Human mad cow disease rising - or is it?

British experts try to have it both ways in the prediction of the trends in variant CJD.

By | July 19, 2000

LONDON 19 July (Science Analysed) The number of British cases of variant Creutzveld–Jakob Disease (vCJD) — the human form of mad cow disease — "now indicates a statistically significant rising trend of around 20–30% per annum." So concluded a meeting on 17 July of the UK Spongiform Encephalopathy Advisory Committee (SEAC).

According to a brief committee statement there have now been 76 "definite" and "probable" cases since the beginning of the epidemic, including seven "probable" cases still alive. But despite the Committee's calculation of a 20–30% annual rate of rise it concluded it was "too early to assess the extent of this trend over the coming years, or forecast accurately the ultimate size of the vCJD epidemic," thus somewhat negating the significance of its own estimate.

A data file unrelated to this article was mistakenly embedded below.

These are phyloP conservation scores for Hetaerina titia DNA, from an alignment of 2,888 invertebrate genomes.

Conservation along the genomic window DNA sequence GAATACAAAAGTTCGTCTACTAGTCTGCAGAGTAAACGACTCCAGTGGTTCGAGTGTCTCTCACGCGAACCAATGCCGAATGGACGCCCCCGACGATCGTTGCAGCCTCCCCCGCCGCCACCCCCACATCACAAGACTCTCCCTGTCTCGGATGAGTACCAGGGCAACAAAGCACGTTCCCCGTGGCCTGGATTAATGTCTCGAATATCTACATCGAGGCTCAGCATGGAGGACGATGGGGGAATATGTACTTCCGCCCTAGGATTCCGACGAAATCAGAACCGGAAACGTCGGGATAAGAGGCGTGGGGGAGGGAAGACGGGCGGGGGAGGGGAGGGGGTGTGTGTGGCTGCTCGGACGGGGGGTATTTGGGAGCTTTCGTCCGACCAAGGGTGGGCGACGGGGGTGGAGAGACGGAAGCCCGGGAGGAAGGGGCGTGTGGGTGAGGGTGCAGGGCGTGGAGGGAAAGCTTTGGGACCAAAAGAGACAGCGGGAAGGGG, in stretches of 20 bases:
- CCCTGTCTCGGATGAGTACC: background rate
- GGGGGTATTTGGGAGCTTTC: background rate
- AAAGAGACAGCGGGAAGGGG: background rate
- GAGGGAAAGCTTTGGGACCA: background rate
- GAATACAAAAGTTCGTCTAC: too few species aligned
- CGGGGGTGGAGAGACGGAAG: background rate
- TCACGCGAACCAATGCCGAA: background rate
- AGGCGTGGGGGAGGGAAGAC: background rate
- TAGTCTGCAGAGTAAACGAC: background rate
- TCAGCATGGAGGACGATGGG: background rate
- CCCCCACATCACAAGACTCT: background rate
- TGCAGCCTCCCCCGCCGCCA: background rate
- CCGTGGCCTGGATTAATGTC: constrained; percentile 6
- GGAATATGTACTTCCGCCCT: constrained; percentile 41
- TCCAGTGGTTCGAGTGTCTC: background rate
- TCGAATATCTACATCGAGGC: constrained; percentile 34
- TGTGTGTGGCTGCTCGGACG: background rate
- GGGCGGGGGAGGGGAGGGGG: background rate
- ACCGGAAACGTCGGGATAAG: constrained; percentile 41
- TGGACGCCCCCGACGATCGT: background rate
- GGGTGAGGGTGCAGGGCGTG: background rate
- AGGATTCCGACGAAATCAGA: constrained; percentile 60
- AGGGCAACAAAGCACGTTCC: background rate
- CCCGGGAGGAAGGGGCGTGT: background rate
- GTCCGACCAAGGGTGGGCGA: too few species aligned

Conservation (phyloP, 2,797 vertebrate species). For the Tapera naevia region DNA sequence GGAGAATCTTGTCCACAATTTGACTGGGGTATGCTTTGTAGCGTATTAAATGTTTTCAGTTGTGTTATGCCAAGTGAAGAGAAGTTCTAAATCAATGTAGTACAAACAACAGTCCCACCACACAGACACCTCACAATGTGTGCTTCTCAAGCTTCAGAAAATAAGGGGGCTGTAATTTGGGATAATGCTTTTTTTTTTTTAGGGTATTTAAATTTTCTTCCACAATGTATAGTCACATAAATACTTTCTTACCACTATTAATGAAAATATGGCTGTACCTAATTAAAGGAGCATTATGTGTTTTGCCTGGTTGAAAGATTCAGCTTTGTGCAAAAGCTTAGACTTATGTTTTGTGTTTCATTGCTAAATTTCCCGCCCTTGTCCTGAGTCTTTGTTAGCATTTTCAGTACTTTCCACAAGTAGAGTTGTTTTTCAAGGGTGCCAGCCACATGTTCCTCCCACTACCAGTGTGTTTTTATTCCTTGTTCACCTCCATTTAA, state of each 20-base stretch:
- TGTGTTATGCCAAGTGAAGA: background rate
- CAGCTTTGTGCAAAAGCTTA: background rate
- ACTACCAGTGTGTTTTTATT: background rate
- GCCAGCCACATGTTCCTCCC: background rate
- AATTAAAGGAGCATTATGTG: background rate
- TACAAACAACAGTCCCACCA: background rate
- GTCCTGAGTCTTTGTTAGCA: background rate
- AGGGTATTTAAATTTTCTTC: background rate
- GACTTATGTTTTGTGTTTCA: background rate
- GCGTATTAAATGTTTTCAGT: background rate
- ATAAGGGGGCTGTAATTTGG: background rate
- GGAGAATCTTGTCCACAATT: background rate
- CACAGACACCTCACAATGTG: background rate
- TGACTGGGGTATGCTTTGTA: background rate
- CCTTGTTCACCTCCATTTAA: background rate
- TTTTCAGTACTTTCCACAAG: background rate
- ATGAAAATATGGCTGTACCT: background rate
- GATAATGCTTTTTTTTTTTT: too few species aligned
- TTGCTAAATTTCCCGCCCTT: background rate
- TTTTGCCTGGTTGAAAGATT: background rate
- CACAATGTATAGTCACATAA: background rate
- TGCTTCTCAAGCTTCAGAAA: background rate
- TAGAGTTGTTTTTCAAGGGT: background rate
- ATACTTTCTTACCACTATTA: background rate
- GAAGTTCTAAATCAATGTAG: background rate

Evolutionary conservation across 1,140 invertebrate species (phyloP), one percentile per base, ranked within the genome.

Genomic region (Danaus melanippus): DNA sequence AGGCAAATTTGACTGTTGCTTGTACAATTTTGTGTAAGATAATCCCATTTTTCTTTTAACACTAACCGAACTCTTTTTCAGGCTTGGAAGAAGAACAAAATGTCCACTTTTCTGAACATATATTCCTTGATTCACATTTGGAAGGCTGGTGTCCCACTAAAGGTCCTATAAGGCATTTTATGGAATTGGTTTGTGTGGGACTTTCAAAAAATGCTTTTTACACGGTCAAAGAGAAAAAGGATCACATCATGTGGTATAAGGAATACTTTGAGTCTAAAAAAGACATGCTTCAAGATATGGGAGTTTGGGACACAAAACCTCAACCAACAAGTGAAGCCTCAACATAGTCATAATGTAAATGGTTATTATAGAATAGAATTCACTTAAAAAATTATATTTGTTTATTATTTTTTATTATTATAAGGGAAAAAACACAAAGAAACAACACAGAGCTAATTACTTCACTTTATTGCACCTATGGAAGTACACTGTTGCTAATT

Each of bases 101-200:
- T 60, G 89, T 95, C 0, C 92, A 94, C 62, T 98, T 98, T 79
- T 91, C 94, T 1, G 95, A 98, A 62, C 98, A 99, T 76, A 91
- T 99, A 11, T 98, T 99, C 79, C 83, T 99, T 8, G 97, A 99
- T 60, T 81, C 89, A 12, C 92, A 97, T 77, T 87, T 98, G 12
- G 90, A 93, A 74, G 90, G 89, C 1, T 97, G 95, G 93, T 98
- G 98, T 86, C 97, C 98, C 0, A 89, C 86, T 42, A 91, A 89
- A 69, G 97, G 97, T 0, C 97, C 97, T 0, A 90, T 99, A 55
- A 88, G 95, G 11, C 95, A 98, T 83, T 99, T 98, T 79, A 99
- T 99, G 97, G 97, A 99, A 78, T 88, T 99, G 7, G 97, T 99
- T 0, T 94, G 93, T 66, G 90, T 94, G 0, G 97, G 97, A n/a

A full summary of the Committee's conclusions is to be made available on 1 August, SEAC says.

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